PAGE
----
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Smith Lecture: Caribbean-South American Plate Boundary Zone (Trinidad/Tobago) Active Deformation, Strain Partitioning, Fault Reactivation and Petroleum Geology Influence

John Weber, Grand Valley State
Friday, December 1, 2017
3:30-4:30 PM
1528 C.C. Little Building Map
This presentation will focus on observations and analyses of coseismic and interseismic aspects of the earthquake cycle on the major active faults in Trinidad and Tobago and how these relate to longer-term geomorphic and geological features.

Coseimic deformation: On 22 April 1997 the largest earthquake recorded in the Trinidad-Tobago segment of the Caribbean-South American plate boundary zone (Mw 6.7) ruptured a shallow, ENE striking, shallowly dipping (~28°) dextral-normal fault ~10 km south of Tobago. We studied this earthquake and related foreshocks and aftershocks. We derived coseismic offsets using GPS data, and modeled fault rupture and coseismic slip. Tobago moved NNE and subsided. This earthquake was anomalous and is of interest because: (1) its large component of normal slip and ENE strike are unexpected given the active E-W dextral shearing across the Caribbean-South American plate boundary zone, (2) it ruptured a normal fault plane with a low (~28°) dip angle, and (3) it reactivated and inverted the preexisting Tobago terrrane-South America ocean-continent (thrust) boundary that formed during early Tertiary oblique plate convergence.

Interseismic strain: We studied active faults in Trinidad and Tobago in the Caribbean-South American (CA-SA) transform plate boundary zone using episodic GPS (eGPS) data from 19 sites and continuous GPS (cGPS) data from 8 sites, and then modeling these data. Our best-fit model for interseismic fault slip requires: 12-15 mm/yr of right-lateral movement and very shallow locking (0.2 ± 0.2 km; essentially creep) across the Central Range Fault (CRF); 3.4 ± 0.3mm/yr across the Soldado Fault in south Trinidad, and 3.5 ± 0.3 mm/yr of dextral shear on fault(s) between Trinidad and Tobago (see above). Faults in Trinidad show very little seismicity (1954-current from local network). Paleoseismic studies indicate that the CRF ruptured between 2710 and 500 yr. B.P. Together, these data suggest spatial and/or temporal fault segmentation on the CRF. The CRF marks a physical boundary between rocks associated with thermogenically generated petroleum and overpressured fluids in south and central Trinidad, from rocks containing only biogenic gas to the north, and a long string of active mud volcanoes align with the trace of the Soldado Fault along Trinidad’s south coast. Fluid (oil and gas) overpressure may thus cause the CRF and Soldado Faults to creep.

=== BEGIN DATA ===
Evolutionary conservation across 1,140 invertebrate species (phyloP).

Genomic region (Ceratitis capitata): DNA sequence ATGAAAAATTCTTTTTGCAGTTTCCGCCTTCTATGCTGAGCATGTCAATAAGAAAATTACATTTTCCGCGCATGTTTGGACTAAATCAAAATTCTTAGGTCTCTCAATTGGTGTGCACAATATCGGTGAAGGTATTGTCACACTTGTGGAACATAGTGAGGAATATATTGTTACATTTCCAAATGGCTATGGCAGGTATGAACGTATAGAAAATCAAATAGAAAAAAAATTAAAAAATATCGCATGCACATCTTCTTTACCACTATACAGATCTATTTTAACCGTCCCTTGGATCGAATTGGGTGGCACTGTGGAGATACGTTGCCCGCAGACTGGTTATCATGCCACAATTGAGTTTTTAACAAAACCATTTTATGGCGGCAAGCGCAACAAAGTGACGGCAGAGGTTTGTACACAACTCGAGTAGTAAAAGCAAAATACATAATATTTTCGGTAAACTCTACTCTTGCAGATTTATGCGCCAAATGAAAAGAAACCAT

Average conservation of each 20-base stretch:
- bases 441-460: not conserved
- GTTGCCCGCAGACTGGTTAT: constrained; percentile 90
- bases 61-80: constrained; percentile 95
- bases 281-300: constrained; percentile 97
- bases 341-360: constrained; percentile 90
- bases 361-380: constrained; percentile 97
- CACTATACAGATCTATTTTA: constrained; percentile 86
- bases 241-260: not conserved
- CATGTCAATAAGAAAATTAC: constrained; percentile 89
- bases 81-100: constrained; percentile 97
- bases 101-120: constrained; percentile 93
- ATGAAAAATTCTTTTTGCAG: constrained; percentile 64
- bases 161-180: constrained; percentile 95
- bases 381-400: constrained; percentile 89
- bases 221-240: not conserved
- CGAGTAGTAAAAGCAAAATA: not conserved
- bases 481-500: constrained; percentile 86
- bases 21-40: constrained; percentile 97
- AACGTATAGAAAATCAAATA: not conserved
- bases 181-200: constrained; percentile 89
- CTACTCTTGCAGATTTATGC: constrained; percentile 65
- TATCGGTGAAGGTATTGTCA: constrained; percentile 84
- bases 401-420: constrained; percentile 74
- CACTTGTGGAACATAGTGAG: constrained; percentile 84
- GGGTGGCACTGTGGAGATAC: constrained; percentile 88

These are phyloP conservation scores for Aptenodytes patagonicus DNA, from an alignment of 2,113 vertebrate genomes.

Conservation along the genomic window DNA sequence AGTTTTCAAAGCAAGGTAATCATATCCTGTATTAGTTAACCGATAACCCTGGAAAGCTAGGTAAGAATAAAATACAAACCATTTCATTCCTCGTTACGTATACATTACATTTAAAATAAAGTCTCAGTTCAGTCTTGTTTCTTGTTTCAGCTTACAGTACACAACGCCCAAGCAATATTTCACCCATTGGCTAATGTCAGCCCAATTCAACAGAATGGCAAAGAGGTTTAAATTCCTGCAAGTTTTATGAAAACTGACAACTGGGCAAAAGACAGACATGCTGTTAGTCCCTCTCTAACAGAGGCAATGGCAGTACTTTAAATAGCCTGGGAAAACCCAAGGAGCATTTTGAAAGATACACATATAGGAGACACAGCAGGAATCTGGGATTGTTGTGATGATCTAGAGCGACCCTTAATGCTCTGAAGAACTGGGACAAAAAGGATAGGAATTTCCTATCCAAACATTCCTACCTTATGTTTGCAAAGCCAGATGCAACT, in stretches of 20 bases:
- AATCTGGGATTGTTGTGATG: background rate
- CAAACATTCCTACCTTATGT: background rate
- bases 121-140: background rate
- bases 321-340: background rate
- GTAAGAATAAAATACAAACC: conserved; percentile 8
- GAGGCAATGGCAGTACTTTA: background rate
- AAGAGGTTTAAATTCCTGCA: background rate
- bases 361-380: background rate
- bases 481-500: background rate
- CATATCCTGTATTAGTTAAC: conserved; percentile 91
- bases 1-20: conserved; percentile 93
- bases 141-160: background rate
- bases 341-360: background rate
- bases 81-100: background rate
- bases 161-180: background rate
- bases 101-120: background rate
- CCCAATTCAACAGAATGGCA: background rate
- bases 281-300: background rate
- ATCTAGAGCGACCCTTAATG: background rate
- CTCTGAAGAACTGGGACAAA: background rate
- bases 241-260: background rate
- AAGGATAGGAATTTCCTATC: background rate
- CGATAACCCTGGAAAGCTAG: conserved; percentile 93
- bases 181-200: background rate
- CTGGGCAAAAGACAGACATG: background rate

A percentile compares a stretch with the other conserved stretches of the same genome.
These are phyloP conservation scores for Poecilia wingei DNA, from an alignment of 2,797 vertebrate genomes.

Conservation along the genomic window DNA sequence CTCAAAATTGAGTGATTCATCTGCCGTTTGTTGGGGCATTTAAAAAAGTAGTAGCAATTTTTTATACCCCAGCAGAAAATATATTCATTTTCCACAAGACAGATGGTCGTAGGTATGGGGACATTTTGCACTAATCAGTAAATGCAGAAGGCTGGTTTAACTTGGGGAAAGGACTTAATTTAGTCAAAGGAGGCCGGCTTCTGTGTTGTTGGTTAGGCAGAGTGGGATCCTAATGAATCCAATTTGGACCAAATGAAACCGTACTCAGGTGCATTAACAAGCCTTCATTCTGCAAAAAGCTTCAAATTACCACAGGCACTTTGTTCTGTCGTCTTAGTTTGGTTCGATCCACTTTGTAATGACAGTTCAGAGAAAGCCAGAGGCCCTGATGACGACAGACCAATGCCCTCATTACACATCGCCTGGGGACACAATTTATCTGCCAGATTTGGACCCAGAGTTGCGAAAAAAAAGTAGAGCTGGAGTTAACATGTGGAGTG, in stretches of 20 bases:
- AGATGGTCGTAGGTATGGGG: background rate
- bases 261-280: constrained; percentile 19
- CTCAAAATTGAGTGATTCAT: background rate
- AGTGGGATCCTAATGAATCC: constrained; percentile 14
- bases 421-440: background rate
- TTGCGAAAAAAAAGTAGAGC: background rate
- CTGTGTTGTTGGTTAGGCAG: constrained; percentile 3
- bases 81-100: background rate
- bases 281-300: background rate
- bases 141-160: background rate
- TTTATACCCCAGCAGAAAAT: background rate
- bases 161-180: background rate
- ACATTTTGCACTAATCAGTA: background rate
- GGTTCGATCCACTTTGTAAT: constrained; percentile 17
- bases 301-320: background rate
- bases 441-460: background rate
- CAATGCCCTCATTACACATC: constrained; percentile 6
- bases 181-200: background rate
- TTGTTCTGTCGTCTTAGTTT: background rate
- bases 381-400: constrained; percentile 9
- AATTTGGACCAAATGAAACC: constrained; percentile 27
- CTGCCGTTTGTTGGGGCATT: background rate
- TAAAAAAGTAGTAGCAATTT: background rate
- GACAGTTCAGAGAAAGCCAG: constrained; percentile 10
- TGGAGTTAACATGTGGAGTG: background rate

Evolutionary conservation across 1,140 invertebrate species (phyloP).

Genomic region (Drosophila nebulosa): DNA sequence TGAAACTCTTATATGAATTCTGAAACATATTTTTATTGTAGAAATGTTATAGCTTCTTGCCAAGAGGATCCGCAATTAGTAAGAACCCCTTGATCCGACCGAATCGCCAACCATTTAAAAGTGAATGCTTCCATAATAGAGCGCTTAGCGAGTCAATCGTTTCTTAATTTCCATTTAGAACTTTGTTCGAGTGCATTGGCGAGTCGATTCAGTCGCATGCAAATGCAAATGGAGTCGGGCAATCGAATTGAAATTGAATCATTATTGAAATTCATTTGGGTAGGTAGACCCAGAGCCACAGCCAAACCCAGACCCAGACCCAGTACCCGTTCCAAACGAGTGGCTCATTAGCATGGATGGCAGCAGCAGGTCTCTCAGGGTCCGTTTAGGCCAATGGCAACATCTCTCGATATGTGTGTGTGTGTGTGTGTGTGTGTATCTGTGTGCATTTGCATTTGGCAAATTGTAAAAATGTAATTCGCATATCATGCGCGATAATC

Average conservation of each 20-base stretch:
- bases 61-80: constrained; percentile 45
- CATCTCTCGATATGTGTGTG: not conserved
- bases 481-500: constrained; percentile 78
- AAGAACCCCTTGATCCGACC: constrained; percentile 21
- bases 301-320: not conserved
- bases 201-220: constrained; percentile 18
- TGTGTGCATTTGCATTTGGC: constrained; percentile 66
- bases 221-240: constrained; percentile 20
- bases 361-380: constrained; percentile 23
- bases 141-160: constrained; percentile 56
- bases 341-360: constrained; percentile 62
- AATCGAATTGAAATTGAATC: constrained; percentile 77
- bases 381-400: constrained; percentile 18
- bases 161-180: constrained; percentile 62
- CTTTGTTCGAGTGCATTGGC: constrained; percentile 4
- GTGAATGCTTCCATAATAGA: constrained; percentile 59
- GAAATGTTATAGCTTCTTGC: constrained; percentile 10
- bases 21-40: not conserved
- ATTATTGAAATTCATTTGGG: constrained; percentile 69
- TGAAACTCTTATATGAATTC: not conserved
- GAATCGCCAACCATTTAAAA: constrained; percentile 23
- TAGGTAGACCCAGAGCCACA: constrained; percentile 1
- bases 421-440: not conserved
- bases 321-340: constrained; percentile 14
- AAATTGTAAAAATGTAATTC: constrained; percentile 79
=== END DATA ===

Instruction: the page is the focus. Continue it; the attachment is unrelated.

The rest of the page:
Building: C.C. Little Building
Event Type: Lecture / Discussion
Tags: Lecture
Source: Happening @ Michigan from Earth and Environmental Sciences